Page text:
Parents Claim HEB School Officials Railroaded Special-Needs Kid So They Could Expel Him

Smartphones in schools have hidden dangers, like getting in trouble for photographing your buddy on the toilet.
Smartphones in schools have hidden dangers, like getting in trouble for photographing your buddy on the toilet.

From the sound of it, at least as his parents tell it, Charles and Kristie Cripps' son was a pretty normal kid. He had some behavioral issues, largely stemming from ADHD, like insulting his classmates' penis sizes and careening around his school in the manner typical of adolescent boys.

Because of these issues, the Cripps' son was provided special education services, including a service called "social skills training," intended to teach him the differences between acceptable and unacceptable social behaviors. But the training didn't take, the boy's parents say, and their son's behavior continued to deteriorate. Tensions grew between the boy's school, his special education advocate and his mother to the point that, according a federal lawsuit filed by the Cripps against the Hurst Euless Bedford Independent School District, school officials conspired to catch him in behavior that would lead to a felony charge -- and allow his expulsion from the district.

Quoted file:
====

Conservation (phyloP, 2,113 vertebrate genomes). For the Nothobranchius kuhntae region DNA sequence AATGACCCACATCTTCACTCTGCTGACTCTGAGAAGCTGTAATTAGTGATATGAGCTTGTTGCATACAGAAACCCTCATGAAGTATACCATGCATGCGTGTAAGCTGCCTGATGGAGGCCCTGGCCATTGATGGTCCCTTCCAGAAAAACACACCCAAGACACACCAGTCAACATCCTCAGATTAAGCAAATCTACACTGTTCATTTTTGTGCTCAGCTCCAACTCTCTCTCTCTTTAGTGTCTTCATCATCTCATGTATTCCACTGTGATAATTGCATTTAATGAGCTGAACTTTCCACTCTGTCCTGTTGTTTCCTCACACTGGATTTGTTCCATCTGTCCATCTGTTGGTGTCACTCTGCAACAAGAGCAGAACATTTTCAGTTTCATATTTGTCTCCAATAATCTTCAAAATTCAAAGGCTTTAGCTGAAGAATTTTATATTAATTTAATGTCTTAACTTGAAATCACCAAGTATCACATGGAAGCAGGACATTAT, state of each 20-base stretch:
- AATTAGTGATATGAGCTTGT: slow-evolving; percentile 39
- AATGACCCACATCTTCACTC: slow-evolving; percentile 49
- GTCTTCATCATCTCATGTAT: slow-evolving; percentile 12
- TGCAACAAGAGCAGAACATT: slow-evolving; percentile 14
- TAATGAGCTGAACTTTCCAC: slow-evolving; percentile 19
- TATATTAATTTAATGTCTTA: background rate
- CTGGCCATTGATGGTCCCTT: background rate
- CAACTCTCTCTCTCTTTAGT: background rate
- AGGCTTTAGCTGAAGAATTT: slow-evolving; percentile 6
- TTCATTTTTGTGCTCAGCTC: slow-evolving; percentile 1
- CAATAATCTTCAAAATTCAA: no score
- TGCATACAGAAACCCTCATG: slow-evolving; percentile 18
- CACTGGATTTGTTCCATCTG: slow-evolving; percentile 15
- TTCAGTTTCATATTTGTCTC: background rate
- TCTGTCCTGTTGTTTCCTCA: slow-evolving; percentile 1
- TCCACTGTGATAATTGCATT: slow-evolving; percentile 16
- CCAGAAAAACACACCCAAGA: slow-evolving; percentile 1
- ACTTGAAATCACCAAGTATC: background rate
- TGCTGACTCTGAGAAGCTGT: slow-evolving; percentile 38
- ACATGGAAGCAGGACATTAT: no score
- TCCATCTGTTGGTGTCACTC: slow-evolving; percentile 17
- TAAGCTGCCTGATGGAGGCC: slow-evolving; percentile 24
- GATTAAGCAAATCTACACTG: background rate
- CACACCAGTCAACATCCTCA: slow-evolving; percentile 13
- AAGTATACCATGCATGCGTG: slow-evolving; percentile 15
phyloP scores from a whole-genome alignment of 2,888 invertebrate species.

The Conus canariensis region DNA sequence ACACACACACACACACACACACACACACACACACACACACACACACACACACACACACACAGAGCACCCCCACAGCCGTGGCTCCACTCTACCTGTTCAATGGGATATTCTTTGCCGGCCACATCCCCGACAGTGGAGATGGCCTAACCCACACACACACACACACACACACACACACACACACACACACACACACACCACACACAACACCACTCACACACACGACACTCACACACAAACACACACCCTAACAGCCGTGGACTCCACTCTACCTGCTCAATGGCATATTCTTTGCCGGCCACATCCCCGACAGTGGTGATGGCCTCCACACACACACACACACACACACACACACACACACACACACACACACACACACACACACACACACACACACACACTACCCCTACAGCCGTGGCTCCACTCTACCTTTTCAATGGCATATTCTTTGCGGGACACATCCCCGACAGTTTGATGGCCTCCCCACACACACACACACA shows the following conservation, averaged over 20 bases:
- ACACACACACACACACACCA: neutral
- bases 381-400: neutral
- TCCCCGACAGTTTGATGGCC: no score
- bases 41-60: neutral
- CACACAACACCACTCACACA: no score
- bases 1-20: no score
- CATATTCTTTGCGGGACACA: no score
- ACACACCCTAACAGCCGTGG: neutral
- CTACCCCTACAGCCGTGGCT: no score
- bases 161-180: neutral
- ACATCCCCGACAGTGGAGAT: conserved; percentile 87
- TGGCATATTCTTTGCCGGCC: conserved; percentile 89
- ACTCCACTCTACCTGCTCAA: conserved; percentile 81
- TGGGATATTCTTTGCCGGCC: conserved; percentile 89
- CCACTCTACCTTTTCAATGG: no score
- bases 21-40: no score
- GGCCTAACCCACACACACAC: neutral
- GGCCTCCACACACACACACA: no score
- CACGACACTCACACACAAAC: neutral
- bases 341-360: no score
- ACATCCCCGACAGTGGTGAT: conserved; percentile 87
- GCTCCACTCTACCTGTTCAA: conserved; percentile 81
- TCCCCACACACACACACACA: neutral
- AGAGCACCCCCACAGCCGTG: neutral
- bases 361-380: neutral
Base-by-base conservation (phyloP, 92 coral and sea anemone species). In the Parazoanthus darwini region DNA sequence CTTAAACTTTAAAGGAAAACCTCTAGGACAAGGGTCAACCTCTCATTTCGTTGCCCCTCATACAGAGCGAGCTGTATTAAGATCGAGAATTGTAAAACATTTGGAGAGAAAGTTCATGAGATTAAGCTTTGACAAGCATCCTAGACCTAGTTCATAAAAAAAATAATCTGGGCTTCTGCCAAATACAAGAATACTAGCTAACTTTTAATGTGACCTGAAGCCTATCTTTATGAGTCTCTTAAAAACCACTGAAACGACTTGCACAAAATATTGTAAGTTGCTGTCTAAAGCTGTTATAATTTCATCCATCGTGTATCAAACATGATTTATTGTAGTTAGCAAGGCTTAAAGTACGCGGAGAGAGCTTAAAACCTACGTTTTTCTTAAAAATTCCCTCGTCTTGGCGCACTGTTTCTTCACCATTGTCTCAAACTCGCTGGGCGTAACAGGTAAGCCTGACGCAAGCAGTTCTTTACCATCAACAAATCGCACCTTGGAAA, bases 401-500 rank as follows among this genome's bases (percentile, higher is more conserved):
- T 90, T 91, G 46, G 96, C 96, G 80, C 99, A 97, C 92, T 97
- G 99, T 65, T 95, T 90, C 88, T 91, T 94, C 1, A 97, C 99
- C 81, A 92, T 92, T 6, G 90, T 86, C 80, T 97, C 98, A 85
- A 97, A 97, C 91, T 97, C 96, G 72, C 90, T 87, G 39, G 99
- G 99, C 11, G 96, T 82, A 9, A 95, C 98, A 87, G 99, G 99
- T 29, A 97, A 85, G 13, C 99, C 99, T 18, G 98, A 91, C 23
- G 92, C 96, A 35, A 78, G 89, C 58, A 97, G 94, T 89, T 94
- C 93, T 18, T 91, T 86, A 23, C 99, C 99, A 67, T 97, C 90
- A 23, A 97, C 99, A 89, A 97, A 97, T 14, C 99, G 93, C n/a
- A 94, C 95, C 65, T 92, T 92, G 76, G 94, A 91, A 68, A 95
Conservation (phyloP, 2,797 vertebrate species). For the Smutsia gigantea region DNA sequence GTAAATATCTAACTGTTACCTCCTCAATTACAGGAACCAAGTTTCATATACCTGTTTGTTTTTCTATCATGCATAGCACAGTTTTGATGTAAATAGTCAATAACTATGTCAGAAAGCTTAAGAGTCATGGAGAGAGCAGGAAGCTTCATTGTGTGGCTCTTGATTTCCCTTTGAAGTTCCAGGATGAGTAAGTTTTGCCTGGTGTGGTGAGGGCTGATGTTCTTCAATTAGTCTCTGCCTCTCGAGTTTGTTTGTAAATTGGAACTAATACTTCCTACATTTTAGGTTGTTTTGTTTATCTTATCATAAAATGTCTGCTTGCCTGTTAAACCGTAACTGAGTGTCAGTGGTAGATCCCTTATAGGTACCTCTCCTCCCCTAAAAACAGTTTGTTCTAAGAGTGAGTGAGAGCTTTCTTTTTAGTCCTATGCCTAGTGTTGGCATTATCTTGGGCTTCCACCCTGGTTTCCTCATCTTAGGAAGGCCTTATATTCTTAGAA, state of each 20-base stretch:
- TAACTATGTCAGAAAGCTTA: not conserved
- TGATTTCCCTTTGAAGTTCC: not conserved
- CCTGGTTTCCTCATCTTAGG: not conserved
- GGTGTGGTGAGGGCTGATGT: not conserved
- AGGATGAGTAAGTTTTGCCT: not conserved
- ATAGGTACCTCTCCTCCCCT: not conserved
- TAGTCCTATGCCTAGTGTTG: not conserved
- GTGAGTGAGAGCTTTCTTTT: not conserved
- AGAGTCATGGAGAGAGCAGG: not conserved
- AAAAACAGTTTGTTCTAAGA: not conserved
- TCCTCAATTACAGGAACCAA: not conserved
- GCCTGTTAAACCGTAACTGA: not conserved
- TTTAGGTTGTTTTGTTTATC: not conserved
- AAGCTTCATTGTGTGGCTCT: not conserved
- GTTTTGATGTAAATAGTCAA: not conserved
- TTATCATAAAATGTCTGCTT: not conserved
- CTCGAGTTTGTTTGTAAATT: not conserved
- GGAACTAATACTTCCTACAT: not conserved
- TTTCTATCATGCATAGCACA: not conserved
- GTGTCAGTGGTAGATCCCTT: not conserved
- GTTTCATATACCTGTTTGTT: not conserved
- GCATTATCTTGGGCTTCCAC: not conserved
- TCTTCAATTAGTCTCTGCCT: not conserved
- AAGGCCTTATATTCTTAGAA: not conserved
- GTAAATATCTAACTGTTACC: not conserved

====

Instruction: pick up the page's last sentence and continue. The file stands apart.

The Cripps claim that on two occasions, the district tried to coerce the parents of kids whom their son had made fun of into filing formal sexual harassment charges against him. First, he was accused of asking a classmate if "she was making porn." After being contacted by district officials, the girls parents declined to file felony sexual harassment charges, as did the parents of a boy the Cripps' son insisted had "a penis so small you can't even see it."

The boy's parents suggest the district tried and failed with other tactics as well. Their suit claims an administrator was sent to one of classes in an attempt to instigate a physical confrontation with him. When Cripps got up to borrow a pencil, the suit says, the administrator repeatedly stepped into his path trying to initiate contact. He bumped into the administrator, but the charges filed against him were dropped to misdemeanors, his parents say. Another school administrator followed him on multiple occasions.

Eventually, the Cripps' son was charged with a felony, for allegedly photographing one of his classmates without the classmate's permission. The boy followed his classmate -- "someone who often does crazy and funny things at school," the suit says -- into the bathroom before taking pictures of him as he sat on the toilet. Both parties to the suit concede that the photos were taken, but the Cripps insist that it was all good fun between teenage buddies.

The suit seeks reimbursement for the Cripps' son's loss of educational opportunity, mental anguish and other out-of-pocket expenses incurred as a result of the district's actions, as well as punitive damages.

As of Tuesday afternoon, the Hurst Euless Bedford Independent School District had not responded to a request for comment.

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